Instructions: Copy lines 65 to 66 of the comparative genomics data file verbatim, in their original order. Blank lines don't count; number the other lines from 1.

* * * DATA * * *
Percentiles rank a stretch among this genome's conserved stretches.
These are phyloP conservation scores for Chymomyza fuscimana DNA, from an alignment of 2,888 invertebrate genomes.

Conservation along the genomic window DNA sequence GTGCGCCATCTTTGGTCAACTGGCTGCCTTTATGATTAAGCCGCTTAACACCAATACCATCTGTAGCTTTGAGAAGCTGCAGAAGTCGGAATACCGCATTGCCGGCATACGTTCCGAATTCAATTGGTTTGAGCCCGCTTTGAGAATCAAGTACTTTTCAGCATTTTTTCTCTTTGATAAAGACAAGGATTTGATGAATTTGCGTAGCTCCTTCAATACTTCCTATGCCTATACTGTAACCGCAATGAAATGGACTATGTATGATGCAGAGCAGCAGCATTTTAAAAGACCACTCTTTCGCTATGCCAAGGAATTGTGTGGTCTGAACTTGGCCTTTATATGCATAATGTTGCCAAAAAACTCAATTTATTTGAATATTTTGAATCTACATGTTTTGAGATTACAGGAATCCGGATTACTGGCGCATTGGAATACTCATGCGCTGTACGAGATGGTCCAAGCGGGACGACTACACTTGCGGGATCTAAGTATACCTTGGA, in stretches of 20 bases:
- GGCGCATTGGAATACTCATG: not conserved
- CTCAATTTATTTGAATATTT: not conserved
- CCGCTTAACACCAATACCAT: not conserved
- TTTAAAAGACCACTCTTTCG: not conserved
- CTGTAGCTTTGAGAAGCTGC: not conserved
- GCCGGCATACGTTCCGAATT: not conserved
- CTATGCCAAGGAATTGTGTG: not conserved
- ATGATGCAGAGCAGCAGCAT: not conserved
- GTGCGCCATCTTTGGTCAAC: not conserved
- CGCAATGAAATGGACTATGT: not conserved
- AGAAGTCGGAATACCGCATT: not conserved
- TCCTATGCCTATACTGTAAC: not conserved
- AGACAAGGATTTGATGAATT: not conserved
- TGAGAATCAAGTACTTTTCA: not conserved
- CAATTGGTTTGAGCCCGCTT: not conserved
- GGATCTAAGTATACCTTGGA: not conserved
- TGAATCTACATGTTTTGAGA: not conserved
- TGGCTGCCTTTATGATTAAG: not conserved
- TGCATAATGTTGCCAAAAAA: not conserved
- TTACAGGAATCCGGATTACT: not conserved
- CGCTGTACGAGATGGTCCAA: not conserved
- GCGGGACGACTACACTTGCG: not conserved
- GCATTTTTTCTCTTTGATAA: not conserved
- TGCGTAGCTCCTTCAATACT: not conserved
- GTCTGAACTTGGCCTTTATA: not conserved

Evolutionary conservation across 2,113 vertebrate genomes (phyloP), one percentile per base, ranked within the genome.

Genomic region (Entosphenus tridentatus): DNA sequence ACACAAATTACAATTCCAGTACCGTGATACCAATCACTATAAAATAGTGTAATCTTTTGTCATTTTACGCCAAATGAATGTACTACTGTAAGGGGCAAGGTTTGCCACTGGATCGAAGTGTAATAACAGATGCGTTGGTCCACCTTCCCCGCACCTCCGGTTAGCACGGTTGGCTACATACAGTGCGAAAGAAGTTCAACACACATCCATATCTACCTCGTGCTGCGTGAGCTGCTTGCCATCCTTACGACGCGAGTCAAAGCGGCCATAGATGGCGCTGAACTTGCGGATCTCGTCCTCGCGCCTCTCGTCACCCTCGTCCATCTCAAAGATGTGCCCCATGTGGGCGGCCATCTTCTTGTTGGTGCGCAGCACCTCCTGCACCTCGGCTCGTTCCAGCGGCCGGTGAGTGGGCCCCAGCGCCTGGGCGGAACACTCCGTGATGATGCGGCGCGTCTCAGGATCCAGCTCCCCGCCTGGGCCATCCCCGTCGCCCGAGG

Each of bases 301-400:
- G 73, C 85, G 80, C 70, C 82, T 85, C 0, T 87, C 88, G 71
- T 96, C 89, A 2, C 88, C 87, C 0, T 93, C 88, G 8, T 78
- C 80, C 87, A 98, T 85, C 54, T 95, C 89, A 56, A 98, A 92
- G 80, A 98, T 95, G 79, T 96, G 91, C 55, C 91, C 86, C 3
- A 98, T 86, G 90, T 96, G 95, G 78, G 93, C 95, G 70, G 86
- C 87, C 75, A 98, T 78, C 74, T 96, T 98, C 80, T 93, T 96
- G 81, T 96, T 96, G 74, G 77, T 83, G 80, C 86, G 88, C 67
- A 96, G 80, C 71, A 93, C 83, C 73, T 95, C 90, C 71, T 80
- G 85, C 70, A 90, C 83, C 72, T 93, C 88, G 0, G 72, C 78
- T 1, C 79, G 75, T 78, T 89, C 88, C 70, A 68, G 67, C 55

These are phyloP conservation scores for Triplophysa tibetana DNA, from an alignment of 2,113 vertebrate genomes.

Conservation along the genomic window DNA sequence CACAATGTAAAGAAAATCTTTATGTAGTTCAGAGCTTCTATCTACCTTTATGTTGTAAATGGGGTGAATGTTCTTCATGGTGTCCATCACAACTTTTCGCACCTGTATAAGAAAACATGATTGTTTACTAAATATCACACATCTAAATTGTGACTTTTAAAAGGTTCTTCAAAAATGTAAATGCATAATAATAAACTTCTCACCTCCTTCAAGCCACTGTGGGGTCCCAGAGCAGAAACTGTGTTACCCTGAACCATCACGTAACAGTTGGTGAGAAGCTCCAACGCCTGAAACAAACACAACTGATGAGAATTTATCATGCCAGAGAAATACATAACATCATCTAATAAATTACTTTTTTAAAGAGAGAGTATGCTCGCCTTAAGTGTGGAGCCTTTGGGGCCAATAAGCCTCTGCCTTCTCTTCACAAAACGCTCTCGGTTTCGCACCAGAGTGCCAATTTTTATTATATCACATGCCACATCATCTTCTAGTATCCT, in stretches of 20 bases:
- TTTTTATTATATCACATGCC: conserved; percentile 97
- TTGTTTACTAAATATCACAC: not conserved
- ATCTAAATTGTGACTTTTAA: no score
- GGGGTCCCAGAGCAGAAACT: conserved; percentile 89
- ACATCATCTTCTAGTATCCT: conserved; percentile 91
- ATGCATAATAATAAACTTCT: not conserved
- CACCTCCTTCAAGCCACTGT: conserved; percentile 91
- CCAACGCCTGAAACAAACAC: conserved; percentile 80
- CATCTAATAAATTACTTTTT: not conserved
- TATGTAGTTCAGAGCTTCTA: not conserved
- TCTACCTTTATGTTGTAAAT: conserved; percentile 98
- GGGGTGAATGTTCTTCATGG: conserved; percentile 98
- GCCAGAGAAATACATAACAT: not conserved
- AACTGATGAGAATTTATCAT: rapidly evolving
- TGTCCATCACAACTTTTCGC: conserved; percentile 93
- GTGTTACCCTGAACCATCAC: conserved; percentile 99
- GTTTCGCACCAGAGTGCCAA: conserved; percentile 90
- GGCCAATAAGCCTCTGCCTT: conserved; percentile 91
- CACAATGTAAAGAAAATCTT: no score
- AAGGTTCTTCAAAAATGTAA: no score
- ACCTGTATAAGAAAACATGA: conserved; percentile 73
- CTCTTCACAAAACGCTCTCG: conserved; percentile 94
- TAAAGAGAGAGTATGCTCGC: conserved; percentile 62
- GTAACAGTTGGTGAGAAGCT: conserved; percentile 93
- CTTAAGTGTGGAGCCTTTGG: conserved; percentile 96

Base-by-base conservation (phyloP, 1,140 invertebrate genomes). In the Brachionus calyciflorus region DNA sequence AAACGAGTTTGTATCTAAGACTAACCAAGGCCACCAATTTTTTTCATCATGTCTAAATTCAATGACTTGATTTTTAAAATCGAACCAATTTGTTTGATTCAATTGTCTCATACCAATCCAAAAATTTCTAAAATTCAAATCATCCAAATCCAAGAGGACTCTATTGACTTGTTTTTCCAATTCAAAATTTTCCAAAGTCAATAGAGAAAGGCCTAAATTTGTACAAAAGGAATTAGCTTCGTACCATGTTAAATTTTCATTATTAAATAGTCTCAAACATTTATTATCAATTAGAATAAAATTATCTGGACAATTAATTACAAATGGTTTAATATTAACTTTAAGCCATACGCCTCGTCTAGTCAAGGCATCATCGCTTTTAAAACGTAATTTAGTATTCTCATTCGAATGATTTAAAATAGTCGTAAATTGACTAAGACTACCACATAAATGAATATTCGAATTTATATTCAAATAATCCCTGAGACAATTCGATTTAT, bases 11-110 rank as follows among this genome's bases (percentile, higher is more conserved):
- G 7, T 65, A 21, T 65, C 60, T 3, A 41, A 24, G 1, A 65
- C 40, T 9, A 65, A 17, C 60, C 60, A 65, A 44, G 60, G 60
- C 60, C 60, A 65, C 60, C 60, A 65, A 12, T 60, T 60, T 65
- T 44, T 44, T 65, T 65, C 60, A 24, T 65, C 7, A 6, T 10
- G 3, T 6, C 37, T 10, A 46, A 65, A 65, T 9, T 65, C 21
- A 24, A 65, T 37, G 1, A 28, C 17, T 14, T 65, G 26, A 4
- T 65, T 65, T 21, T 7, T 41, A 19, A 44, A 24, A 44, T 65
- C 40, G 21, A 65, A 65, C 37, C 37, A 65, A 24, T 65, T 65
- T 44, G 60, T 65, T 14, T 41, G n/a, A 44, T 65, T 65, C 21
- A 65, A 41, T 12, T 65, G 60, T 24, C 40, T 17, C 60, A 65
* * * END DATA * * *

- CTCTTCACAAAACGCTCTCG: conserved; percentile 94
- TAAAGAGAGAGTATGCTCGC: conserved; percentile 62